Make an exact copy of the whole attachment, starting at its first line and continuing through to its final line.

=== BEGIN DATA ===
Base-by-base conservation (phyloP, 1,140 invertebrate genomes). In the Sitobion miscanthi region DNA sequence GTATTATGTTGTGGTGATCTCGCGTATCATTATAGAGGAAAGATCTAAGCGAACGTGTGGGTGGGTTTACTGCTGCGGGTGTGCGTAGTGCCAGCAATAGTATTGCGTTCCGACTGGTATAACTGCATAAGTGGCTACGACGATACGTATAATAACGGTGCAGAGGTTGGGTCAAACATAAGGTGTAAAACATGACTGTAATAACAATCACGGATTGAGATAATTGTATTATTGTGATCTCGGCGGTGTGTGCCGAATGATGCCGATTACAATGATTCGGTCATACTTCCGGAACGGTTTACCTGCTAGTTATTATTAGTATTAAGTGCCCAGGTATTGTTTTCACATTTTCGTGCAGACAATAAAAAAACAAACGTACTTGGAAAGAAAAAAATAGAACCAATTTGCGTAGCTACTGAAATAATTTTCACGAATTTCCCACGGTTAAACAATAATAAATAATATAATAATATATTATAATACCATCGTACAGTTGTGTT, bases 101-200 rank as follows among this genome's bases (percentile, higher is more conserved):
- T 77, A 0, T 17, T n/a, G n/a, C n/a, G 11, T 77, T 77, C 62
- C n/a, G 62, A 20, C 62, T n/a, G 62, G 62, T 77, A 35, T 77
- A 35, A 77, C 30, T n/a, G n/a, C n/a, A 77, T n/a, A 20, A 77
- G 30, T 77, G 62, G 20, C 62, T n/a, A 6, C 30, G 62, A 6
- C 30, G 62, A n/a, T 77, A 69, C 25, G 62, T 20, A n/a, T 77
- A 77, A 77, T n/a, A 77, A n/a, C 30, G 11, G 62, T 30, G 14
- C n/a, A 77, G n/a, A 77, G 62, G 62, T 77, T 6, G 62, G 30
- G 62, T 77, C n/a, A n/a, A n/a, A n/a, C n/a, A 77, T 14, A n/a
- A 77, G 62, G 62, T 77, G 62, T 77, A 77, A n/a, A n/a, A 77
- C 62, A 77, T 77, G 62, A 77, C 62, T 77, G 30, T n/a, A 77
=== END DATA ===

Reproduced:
Base-by-base conservation (phyloP, 1,140 invertebrate genomes). In the Sitobion miscanthi region DNA sequence GTATTATGTTGTGGTGATCTCGCGTATCATTATAGAGGAAAGATCTAAGCGAACGTGTGGGTGGGTTTACTGCTGCGGGTGTGCGTAGTGCCAGCAATAGTATTGCGTTCCGACTGGTATAACTGCATAAGTGGCTACGACGATACGTATAATAACGGTGCAGAGGTTGGGTCAAACATAAGGTGTAAAACATGACTGTAATAACAATCACGGATTGAGATAATTGTATTATTGTGATCTCGGCGGTGTGTGCCGAATGATGCCGATTACAATGATTCGGTCATACTTCCGGAACGGTTTACCTGCTAGTTATTATTAGTATTAAGTGCCCAGGTATTGTTTTCACATTTTCGTGCAGACAATAAAAAAACAAACGTACTTGGAAAGAAAAAAATAGAACCAATTTGCGTAGCTACTGAAATAATTTTCACGAATTTCCCACGGTTAAACAATAATAAATAATATAATAATATATTATAATACCATCGTACAGTTGTGTT, bases 101-200 rank as follows among this genome's bases (percentile, higher is more conserved):
- T 77, A 0, T 17, T n/a, G n/a, C n/a, G 11, T 77, T 77, C 62
- C n/a, G 62, A 20, C 62, T n/a, G 62, G 62, T 77, A 35, T 77
- A 35, A 77, C 30, T n/a, G n/a, C n/a, A 77, T n/a, A 20, A 77
- G 30, T 77, G 62, G 20, C 62, T n/a, A 6, C 30, G 62, A 6
- C 30, G 62, A n/a, T 77, A 69, C 25, G 62, T 20, A n/a, T 77
- A 77, A 77, T n/a, A 77, A n/a, C 30, G 11, G 62, T 30, G 14
- C n/a, A 77, G n/a, A 77, G 62, G 62, T 77, T 6, G 62, G 30
- G 62, T 77, C n/a, A n/a, A n/a, A n/a, C n/a, A 77, T 14, A n/a
- A 77, G 62, G 62, T 77, G 62, T 77, A 77, A n/a, A n/a, A 77
- C 62, A 77, T 77, G 62, A 77, C 62, T 77, G 30, T n/a, A 77